The Supreme Court's Cross Examination

A cross on federal land reignites the church-state debate

This article is from the archive of our partner .

This Wednesday, the Supreme Court will hear arguments on a case that has revived debate around the separation of church and state. Does a cross erected on federal land as a war memorial violate the establishment clause of the First Amendment? What if the the one-acre plot where the cross stands was transferred to private owners? Editorial boards and bloggers are split. Those opposed to the cross argue that it suggests a state sanctioning of Christianity, while others believe that removing it would imply a hostility to religion contrary to the spirit of the constitutional principle.

No Cross

  • Discriminates, Violates Separation of Church and State, charges the New York Times editorial board: "Religious symbolism of this kind on government land is, by its very nature, exclusionary."  Furthermore, it "sends a message that state and church are intertwined. A single cross does not, by itself, mean America has an established religion, but if the Supreme Court stops caring that the government is promoting a particular religion, we will be down the path toward having one"
  • Congress Wrongfully Meddled with the Case, argues Erwin Chemerinsky at the Los Angeles Times, discussing Congress's decision to transfer the small parcel of land with the cross to private ownership. "A U.S. District Court and the 9th Circuit both concluded that this was a sham transfer ... The government cannot avoid abiding by the Constitution by transfers of public land to private hands." Chemerinsky argues that doing so is tantamount to putting a cross atop city hall and then giving the roof away to private owners.

Keep Cross

  • Don't Misinterpret the Constitution, write Ted Cruz and Kelly Shackelford in the Wall Street Journal. "The theory being advanced by the ACLU is that no religious symbol can be allowed on public land," they write, but that's a "radical" claim, "contrary to the original understanding of the Framers, and to how the Supreme Court has long interpreted [the clause in question]." In fact, say Cruz and Shakelford, "[t]he Constitution prohibits government from favoring one religion over another, but it does not compel hostility to faith."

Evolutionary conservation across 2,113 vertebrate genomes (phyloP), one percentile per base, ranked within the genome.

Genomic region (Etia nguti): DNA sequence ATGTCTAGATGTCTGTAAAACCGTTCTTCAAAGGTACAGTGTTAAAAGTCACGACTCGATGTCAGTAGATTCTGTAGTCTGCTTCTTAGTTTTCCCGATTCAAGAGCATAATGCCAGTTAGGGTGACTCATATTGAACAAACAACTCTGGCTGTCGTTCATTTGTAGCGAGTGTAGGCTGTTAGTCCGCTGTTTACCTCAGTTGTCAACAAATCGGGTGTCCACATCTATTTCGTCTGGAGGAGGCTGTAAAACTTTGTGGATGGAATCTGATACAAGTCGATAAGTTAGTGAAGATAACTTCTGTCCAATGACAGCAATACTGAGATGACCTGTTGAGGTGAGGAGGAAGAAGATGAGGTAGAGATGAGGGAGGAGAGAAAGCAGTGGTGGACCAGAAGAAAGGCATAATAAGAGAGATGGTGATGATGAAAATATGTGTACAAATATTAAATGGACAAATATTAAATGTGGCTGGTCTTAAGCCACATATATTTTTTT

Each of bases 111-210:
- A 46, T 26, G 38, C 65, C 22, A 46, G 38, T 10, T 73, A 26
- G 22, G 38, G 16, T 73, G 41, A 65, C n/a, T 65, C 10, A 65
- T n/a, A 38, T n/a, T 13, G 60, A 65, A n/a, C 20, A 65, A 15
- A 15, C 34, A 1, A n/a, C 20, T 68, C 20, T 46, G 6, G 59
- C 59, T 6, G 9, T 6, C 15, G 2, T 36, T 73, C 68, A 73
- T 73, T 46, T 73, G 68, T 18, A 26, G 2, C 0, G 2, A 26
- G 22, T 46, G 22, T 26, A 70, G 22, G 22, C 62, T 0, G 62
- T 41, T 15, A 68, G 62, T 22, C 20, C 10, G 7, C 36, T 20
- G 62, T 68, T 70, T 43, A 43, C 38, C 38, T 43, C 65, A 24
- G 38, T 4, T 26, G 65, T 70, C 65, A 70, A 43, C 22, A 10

• Get a History Lesson  John Ray at Stop the ACLU agrees: "The constitutional prohibition was written to forbid the government endorsing one particular denomination," the example being the "'established' Church of England in Britain at the time. Nothing like that has ever been contemplated in America."
  • The Plaintiff Is Overreacting, writes Joseph Infranco at the Los Angeles Times regarding the man who originally challenged the cross. "His hypersensitivity drove him to undermine a reasonable compromise ... In effect, when elected officials in Congress and millions of veterans disagree with one easily offended man, you say the offended man wins--an extraordinary proposition."

Lyle Denniston at Scotusblog also notes some possible legal ramifications of the court's decision. The plaintiff, Frank Buono, is a Roman Catholic and said he doesn't find the cross offensive. However, he objects to the fact that the cross is on federal property. Because of this, Dennison explains, "The case has the potential to re-define what kind of injury an objector must show when confronted with a purely religious symbol on public property."

This article is from the archive of our partner The Wire.